Back during the 2008 global financial tsunami, many people thought that they were witnessing a once-in-a-century crisis. Few could have anticipated that they would see another one so soon, and one that could be more devastating in many aspects. The Covid-19 pandemic has had a huge impact on businesses in Hong Kong and globally, and a return to normality is still some distance away.
In its latest economic outlook report released in December, the Organisation for Economic Cooperation and Development estimated that the global economy would shrink by 4.2% in 2020.
In Hong Kong, the economy contracted by 7.2% year-on-year for the first nine months of 2020 after a 1.2% decline in 2019, shrinking to the same level – adjusted for inflation – as 2016. At the time of writing, the city is enduring a fourth wave of coronavirus infections and consequently has been forced to tighten social-distancing restrictions again.
After experiencing another turbulent year, many businesses in Hong Kong, big and small, have found it difficult to make plans amid high uncertainty about the pandemic situation, and they have remained cautious in their business outlook. This is one of the key takeaways from the Chamber’s annual Business Prospects Survey, which was conducted during 9-13 November.
For the first ten months of 2020, nearly two-thirds of the survey respondents said their business turnover had declined compared to the same period in 2019, versus 26% who said there had been no change and 12% whose turnover had risen (Figure 1). It is worrisome to learn that one out of five respondents said their turnover had plunged by at least half during the period.
Border and social restrictions due to Covid-19 were the two more important factors affecting respondents’ business operations, compared to local social unrest and the Sino-U.S. tensions (Figure 2).
The availability of effective vaccines could prove to be a game changer for the battle against the pandemic. However, despite breakthroughs in vaccine procurement, we are going to live with Covid-19 for some time as the immunization programme in the city may only be completed by the end of 2021 at the soonest.
When asked about their expectations for the business prospects trend in Hong Kong over the next 12 months, 40% believed that it would turn negative, while one-fourth expected positive and 15% said there would be no change (Figure 3). This pessimism clearly has implications for their business plan in 2021, which will be discussed later in this article.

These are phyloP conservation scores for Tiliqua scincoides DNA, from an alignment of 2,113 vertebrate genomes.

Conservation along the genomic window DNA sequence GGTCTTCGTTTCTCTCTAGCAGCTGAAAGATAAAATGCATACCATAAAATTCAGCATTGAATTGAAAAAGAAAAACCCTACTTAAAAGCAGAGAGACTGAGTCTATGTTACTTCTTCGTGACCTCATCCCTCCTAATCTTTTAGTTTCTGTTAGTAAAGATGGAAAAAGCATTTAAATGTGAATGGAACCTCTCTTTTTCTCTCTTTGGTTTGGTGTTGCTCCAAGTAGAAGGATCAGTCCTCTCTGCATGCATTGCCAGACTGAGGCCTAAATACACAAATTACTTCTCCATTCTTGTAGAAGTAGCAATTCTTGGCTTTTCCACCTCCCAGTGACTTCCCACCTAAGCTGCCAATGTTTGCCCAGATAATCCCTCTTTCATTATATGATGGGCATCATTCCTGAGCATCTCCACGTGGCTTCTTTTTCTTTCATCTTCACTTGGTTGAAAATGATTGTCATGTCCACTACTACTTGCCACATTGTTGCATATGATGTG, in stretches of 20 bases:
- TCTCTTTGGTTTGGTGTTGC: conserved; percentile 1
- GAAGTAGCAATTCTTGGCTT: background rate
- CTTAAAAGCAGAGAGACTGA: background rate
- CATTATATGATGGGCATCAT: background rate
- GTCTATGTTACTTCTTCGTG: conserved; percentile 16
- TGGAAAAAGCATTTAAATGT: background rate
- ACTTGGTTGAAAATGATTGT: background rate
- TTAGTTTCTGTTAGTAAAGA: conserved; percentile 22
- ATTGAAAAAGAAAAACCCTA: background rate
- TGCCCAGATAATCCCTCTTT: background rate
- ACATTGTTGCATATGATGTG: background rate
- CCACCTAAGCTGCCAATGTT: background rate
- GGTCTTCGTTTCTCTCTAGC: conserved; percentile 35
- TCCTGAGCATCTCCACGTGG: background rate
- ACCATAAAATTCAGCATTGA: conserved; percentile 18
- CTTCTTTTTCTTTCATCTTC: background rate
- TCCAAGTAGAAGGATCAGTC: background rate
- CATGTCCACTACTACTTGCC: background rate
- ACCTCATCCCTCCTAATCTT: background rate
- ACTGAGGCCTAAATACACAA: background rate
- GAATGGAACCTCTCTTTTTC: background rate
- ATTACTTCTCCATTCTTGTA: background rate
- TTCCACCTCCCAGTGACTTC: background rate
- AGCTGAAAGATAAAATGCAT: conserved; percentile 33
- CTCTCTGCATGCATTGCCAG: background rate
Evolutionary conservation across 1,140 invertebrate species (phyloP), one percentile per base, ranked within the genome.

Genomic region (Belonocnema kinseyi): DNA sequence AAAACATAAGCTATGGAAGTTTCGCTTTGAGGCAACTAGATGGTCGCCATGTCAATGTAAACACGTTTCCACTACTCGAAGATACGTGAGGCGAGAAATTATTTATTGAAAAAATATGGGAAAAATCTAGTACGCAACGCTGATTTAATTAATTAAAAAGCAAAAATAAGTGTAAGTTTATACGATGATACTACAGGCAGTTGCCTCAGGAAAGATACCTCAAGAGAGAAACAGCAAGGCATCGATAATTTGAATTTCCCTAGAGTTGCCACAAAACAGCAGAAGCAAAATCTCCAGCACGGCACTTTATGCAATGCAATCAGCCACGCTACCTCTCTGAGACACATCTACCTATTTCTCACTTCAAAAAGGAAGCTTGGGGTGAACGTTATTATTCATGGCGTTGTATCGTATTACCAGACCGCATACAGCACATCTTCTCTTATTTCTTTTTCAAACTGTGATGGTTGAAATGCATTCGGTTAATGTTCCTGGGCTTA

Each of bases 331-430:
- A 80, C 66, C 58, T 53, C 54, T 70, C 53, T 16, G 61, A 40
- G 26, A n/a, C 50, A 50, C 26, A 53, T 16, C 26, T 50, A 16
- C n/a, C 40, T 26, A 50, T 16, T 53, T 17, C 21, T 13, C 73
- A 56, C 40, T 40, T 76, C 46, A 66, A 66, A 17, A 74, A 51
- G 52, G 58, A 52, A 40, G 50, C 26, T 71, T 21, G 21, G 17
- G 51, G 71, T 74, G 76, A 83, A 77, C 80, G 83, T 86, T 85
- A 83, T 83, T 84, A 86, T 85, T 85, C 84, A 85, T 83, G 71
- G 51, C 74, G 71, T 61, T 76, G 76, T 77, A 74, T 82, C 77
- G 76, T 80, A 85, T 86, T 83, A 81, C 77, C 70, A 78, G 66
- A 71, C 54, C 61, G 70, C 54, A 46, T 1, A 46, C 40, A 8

Disruptions to cross-border activities due to the ongoing pandemic was considered the major challenge over the next 12 months, so the containment of Covid-19 and reopening the borders as soon as possible should be able to boost business sentiment. This was followed by Hong Kong’s narrowing advantage over Mainland and surrounding cities as economic policy lags behind (Figure 4).
Regarding their business plans, survey respondents were reluctant to expand their Hong Kong operations. Over half (55%) of them planned to maintain headcount in Hong Kong and only one-fifth planned to increase (Figure 5). As to staff pay, the same proportion (55%) planned to freeze it in general (Figure 6).
A similar situation can be seen in capital investment plans in the city (Figure 7) while the picture was more bullish for the Greater Bay Area (GBA). Among those that already have capital investment in the region, half of the respondents said they would further expand in the GBA (excluding Hong Kong) over the next 12 months (Figure 8).
While the Covid-19 pandemic has disrupted our daily lives and the broader economy, it also brings some welcome changes. Most prominent is perhaps the accelerating adoption of digitalization. For those previously comfortable with more traditional ways of doing business, the crisis and the associated social restrictions have served as a wake-up call for them to rethink how to adapt in order to survive.
A combined 58% of respondents said they would be likely or very likely to make a major investment in digitalization over the next 12 months (Figure 9). This proportion rose to 72% for big corporations that are likely to have more financial resources.
Over half (55%) of respondents said they would allow employees to work remotely, at least some of the time, after the Covid-19 pandemic is over (Figure 10). The impacts of digitalization on productivity and employment in the long run, however, are less clear and remain to be seen.
Undoubtedly, the business prospects of Hong Kong in 2021 will depend heavily on whether the pandemic can be brought under control without a significant compromise on economic activity, as well as progress in vaccination roll-out.
The Government has unveiled a series of relief measures including the Employment Support Scheme to help people and businesses pull through the pandemic. However, as this scheme, which subsidized wages for a six-month period, expired in November, the real tests for many businesses are yet to come.
Wilson Chong, email@example.com